Born to Lose

Created after the 1980 riots, the Metro Miami Action Plan was supposed to level the playing field for blacks. What happened?

A year later MMAP's funding dropped to $2.4 million. Stierheim's successor Sergio Pereira argued that it was an unfocused waste and proposed cutting its budget for the following year by twenty percent. (Program funds for MMAP dropped from $2.1 million in 1987 to $1.9 million in 1988.) Despite the concerns that MMAP's role was too broad -- part advocacy group, part conduit for funding -- no one wanted to take the heat for killing the "commitment" to the black community, especially when inner-city conditions had not noticeably improved. The attitude expressed by MMAP partisans ran along the lines of "it might be flawed but it's all we got." No one could deny the obvious and pressing need for the help MMAP promised.

"The fact that it was focused exclusively on African Americans, it became to the black community a symbol of public commitment, and as such 'don't mess with it,'" Stierheim acknowledges today.

In 1991 allegations surfaced that MMAP board members funneled money into their own institutions and pet projects. County Commissioner Larry Hawkins accused Ed Hanna of the West Perrine Community Development Corporation, who sat on the MMAP board, of voting for projects that benefited his CDC. Hawkins produced minutes that showed the vote. MMAP board members claimed the minutes contained a typographical error and that Hanna actually had recused himself. The county commission temporarily delayed a vote on MMAP's funding, which was to be $1.2 million. Five days later commissioners approved the budget. Shortly after the allegations arose, Hanna resigned from MMAP. (Hawkins refused to comment for this article.) Responds Hanna: "[The record] shows that I even left my chair when votes in which I was involved came up."

Hawkins proposed that MMAP be abolished and in its place a group called the Black Disparity Council be created. This time then-County Commissioner Arthur Teele came to the rescue with a stay of execution in the form of a new plan for the organization. Teele says he studied MMAP and its accomplishments and concluded that it had a positive impact. "I figured out that MMAP has done a thousand little things but in terms of ... reducing the disparity between blacks and all other groups, MMAP has done very little," Teele says today. "But the fact of the matter is ... you would need a checkbook the size of Fort Knox to tackle [that]."

In 1992 in a six-to-one vote, the commission passed Ordinance 92-12, which transformed MMAP from a county agency to a public trust, giving it quasi-independent status. As a public trust MMAP could now look for other sources of funding outside the county. The ordinance slimmed down MMAP's board from 35 to 21 members, who would be chosen by a nominating board. In addition the legislation insisted that MMAP create and execute five-year strategic plans. The ordinance tried to wean MMAP from its dependence on the county. It set the year 2001 as the time by which the organization was supposed to be able to stand on its own. The commission did, however, leave open the option of a ten-year extension.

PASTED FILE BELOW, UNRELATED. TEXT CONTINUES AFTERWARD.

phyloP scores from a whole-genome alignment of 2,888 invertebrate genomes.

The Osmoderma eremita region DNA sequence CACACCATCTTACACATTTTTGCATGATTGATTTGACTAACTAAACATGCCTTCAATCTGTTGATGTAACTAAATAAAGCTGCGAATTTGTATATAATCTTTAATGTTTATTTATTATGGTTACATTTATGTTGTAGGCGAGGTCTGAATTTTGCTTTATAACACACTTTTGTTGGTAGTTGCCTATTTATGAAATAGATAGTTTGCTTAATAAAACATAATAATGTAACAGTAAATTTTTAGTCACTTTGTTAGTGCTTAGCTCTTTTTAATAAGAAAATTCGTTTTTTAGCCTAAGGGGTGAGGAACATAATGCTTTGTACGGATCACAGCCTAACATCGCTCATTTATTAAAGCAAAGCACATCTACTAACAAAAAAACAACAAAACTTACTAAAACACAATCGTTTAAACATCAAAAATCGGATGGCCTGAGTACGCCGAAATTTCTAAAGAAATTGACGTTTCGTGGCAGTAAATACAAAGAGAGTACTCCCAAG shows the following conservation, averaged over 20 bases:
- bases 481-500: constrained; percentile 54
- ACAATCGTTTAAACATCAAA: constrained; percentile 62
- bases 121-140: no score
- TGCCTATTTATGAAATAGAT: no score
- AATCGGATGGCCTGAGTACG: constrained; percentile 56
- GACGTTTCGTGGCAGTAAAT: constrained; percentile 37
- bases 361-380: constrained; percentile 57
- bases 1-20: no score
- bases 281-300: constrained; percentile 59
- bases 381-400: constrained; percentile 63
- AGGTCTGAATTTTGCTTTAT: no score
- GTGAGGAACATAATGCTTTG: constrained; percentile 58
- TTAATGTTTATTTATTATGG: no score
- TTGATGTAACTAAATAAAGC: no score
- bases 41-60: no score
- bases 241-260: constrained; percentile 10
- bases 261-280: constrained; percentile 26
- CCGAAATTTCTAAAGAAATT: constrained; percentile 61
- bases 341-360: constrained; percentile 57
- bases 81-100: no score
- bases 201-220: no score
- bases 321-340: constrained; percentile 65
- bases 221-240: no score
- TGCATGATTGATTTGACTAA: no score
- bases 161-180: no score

"We went through a process which was not popular by any standard, of trying to ensure that MMAP ... focus more in priority areas," Teele says.

Five years later, in February 1997, then-Commissioner Bruce Kaplan asked for an audit of the organization. It took more than a year, and by the time it was released in July 1998, Kaplan was no longer around to see the results. (He resigned in April 1998 as part of a deal in which he pleaded no contest to misdemeanor charges of filing false financial disclosure forms.)

The county's audit described an office in disarray. During work hours the phone went unanswered. One staffer had been allowed to work at home with little monitoring. The employee, who had been ill, billed the organization for 180 hours during a five-month period. MMAP's president DuBose, who earns a base salary of a little over $100,000, describes the case as a management decision he still stands by. "I was satisfied with what was being done," he insists.

County auditors disagree. "We were not getting sufficient evidence to justify the individual being paid for that entire time," says Cathy Jackson, director of the audit department. "Based on the information that [MMAP] did furnish, I think she worked at best, and we were being somewhat liberal, two weeks."

DuBose took issue with much of the audit findings, noting that a staff member who was observed sleeping takes medication and that MMAP does not have the money to pay for a receptionist. "The audit does not point out that MMAP is understaffed to carry out its mission," DuBose replied as a stock answer to many of the audit's conclusions.

Auditors did not disagree that MMAP was underfunded for its goal of eliminating disparity between the black and wider communities, but unlike in the past, that was no longer an acceptable excuse. "From time to time MMAP has said they have not had sufficient personnel so they can effectively accomplish their mission," Jackson observes. "Our goal was to bring to their attention that they have some productivity issues that certainly needed to be addressed in order for them to be able to go forward and justify the need for additional personnel."

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